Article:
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dcpeterson
Starting Member

5 Posts

Posted - 12/17/2002 :  16:20:44  Show Profile  Reply with Quote
The one possible legitimate use for XML is, without question, data trasport. But to say it is an excellent method is very questionable. What makes it so excellent? Is it the fact that it is overly verbose and consumes too many system resources to parse and read? Or is it the fact that owing to it's bloated nature, it takes up too much bandwidth? (ever tried to transmit a few million records via XML?)

All sarcasm aside, what does XML bring to the table for data transport? Despite the claims to the contrary, XML is not standardized. And it isn't fully "self-documenting" either. You can't just recieve an XML file and know, with certainty what each of the data elements means or how it is to be used. This can only be done if some true documentation is included. At this point, a simple text file and control file are MUCH more effecient to use. Who really cares that XML is more readable for humans? I want my systems, not people, to read data files.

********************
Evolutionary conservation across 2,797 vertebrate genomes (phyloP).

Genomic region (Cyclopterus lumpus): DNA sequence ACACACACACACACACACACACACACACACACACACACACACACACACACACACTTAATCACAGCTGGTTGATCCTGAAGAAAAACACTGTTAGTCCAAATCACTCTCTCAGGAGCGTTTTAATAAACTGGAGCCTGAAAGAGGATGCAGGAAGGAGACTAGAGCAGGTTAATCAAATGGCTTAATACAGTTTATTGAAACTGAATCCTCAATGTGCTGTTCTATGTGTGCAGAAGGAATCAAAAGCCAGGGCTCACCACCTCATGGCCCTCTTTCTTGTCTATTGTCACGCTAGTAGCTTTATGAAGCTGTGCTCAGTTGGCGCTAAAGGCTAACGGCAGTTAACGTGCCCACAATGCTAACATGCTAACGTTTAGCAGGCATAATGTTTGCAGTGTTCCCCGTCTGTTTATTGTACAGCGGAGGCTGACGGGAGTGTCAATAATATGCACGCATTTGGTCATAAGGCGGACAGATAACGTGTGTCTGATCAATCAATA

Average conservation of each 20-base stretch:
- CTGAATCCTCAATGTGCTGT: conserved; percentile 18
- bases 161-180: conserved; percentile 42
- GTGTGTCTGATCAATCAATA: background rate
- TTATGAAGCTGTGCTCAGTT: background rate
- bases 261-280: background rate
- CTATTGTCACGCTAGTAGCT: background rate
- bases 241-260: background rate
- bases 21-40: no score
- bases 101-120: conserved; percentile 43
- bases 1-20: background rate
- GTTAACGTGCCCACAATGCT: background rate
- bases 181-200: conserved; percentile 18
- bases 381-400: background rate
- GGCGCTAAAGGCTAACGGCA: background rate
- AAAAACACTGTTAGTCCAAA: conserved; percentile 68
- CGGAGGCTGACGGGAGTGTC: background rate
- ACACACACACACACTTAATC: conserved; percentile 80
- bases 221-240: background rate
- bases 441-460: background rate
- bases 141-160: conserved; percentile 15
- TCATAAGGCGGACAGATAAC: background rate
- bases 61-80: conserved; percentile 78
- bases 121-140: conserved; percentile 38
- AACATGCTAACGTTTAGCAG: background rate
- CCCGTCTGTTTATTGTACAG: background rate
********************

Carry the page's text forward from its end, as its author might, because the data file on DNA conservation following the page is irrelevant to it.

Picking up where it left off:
Another use for XML that seems pretty benign is for application configuration files. There isn't much harm in this, I suppose, except that a simple text file again is a much simpler mechanism. "Make things as simple as possible, but not simpler." -Albert Einstein

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robvolk
Most Valuable Yak

USA
15655 Posts

Posted - 12/17/2002 :  16:47:46  Show Profile  Visit robvolk's Homepage  Reply with Quote
I agree about the bloat, and the fact that it's not perfect, but it is much better than having to go through 4 different data formats between 2 sources...I've done that far more times than I care to remember. CSV and tab-delimited are great, but they have NO descriptive info or metadata at all, nor can add any kind of constraints or validation to it. And you'd be surprised how many older systems won't directly support even CSV or tab files!
quote:
You can't just recieve an XML file and know, with certainty what each of the data elements means or how it is to be used. This can only be done if some true documentation is included.
When done properly and fully, XML and XML Schema WILL allow this, but you're right, it depends on the source you get it from.

It IS a standard BTW, meaning there is a committee working on it, and that is has openly published specifications, and all recommendations have to be reviewed and approved. Most software developers are going to use it at some point, like it or not. If you don't want to use it, don't; I don't either. But sooner or later it will become utterly prevalent.

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dcpeterson
Starting Member

5 Posts

Posted - 12/17/2002 :  17:26:26  Show Profile  Reply with Quote
quote: